Consumer insolvencies also ramped up during the recession, and have continued climbing since it ended. In August, the number of insolvencies, including bankruptcies and proposals, was 13.4-per-cent higher than a year earlier.

Mortgage arrears are at their highest rate of the past five years, as well. The percentage of mortgages in Alberta with payments overdue by three or more months hit 0.5 per cent in June – the most recent data available from the Canadian Bankers Association – compared with 0.23 per cent across the country. Home prices in Alberta have seen year-over-year declines almost every month for the past two years.

Economists forecast that the Alberta economy will grow by less than 1 per cent in 2019. Some have even suggested the province may have already slipped into mild recession.

Things look a little brighter ahead, with forecasters projecting growth approaching a respectable 2 per cent in each of the next two years. But, as always, a lot depends on the price of oil; even in a weak oil market, the energy sector still accounted for 30 per cent of Alberta’s GDP last year.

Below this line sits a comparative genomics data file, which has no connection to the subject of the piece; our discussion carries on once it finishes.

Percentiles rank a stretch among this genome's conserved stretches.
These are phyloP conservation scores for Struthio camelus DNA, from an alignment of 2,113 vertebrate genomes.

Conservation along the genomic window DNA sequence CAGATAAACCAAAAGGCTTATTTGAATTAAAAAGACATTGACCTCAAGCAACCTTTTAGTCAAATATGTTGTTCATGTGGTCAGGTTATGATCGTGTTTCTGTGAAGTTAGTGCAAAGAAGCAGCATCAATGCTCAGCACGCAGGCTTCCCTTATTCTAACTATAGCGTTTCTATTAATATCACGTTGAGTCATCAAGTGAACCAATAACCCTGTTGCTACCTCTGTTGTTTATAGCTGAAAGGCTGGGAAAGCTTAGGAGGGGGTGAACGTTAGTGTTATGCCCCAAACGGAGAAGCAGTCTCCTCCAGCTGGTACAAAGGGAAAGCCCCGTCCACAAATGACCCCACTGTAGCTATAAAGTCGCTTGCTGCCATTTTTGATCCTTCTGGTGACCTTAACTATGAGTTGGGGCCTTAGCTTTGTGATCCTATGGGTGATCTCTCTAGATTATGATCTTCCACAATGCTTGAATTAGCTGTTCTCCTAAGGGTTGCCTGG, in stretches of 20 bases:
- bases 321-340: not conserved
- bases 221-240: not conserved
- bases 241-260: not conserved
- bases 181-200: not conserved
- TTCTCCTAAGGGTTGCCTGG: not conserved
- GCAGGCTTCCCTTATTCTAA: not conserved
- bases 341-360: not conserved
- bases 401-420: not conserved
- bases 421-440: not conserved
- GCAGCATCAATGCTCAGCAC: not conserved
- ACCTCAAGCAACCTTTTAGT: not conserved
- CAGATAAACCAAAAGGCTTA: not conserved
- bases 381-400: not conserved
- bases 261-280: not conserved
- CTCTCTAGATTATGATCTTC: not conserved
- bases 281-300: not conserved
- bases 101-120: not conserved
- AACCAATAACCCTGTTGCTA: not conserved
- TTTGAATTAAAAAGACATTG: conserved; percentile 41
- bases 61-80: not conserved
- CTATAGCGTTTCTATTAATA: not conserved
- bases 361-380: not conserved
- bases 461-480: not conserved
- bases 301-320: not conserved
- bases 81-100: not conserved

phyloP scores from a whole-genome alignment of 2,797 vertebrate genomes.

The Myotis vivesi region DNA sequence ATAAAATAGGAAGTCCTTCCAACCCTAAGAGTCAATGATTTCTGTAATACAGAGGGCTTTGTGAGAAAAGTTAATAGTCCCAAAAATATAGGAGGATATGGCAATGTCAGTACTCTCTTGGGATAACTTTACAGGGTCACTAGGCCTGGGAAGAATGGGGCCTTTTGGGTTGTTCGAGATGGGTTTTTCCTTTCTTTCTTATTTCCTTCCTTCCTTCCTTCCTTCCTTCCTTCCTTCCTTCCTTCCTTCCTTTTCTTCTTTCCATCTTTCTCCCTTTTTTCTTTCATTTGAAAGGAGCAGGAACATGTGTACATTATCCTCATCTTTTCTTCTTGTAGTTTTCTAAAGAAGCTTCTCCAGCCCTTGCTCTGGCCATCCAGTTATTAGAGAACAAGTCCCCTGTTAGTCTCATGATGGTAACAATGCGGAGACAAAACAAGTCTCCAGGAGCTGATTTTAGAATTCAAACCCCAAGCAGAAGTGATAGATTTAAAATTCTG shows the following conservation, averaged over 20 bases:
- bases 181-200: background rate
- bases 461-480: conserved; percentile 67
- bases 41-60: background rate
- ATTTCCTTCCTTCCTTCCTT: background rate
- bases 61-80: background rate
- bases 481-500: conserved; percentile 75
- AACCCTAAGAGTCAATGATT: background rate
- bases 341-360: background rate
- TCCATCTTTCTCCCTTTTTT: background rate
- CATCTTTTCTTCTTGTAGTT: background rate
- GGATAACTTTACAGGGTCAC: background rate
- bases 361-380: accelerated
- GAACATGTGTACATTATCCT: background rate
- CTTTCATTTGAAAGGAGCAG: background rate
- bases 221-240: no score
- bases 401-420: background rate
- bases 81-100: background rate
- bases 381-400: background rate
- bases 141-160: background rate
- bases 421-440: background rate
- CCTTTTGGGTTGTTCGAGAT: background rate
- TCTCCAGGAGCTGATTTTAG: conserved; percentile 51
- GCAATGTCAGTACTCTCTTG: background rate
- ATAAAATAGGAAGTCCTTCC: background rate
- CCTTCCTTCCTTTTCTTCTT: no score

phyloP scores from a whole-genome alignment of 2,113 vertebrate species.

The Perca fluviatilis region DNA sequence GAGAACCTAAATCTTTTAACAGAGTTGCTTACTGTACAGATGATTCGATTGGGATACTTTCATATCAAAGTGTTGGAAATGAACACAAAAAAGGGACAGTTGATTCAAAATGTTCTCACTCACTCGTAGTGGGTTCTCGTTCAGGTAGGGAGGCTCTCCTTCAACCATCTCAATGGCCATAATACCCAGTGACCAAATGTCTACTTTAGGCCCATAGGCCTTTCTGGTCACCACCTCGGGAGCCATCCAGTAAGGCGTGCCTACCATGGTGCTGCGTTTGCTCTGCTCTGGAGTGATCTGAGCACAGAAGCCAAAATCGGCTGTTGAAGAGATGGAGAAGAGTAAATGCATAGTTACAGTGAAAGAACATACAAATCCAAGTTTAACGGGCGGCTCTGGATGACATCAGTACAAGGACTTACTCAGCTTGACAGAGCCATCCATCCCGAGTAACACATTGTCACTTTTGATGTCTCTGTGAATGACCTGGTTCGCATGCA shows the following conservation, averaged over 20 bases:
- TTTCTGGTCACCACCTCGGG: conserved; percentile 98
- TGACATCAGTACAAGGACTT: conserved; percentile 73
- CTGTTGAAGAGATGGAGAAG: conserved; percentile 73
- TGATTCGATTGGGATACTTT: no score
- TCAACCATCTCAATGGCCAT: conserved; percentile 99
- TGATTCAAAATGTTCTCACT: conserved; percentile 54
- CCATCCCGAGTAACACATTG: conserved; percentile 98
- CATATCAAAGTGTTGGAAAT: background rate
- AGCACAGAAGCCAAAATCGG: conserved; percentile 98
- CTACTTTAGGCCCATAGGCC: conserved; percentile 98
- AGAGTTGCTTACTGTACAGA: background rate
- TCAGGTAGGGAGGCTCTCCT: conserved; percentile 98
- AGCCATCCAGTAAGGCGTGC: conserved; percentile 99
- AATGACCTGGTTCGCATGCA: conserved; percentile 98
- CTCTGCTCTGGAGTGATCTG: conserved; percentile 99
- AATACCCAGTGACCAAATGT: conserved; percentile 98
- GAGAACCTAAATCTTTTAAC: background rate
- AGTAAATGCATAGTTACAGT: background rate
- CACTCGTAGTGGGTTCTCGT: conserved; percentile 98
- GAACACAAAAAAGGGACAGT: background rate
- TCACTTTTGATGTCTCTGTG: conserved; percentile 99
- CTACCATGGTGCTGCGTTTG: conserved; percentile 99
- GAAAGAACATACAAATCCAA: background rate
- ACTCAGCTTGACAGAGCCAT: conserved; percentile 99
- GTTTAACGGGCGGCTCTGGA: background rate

Despite the slowdown, Alberta’s economy also still has a lot to envy.

Its employment rate – the percentage of people aged 15 and up who have a job – is still the highest of any province. So is Alberta’s labour participation rate (the share of people who either have a job or are seeking one).

Albertans enjoy the highest incomes in the country – average wages are nearly 15-per-cent above the national average – and the lowest taxes per capita. (The absence of a provincial sales tax is the biggest factor.)

It has the youngest population among the provinces, with a median age four years younger than the national median. Alberta is also one of the country’s best-educated provinces: It ranks near the top in percentage of workers with a post-secondary education, and in test scores among high-school students, based on the Programme for International Student Assessment (PISA), a global standard.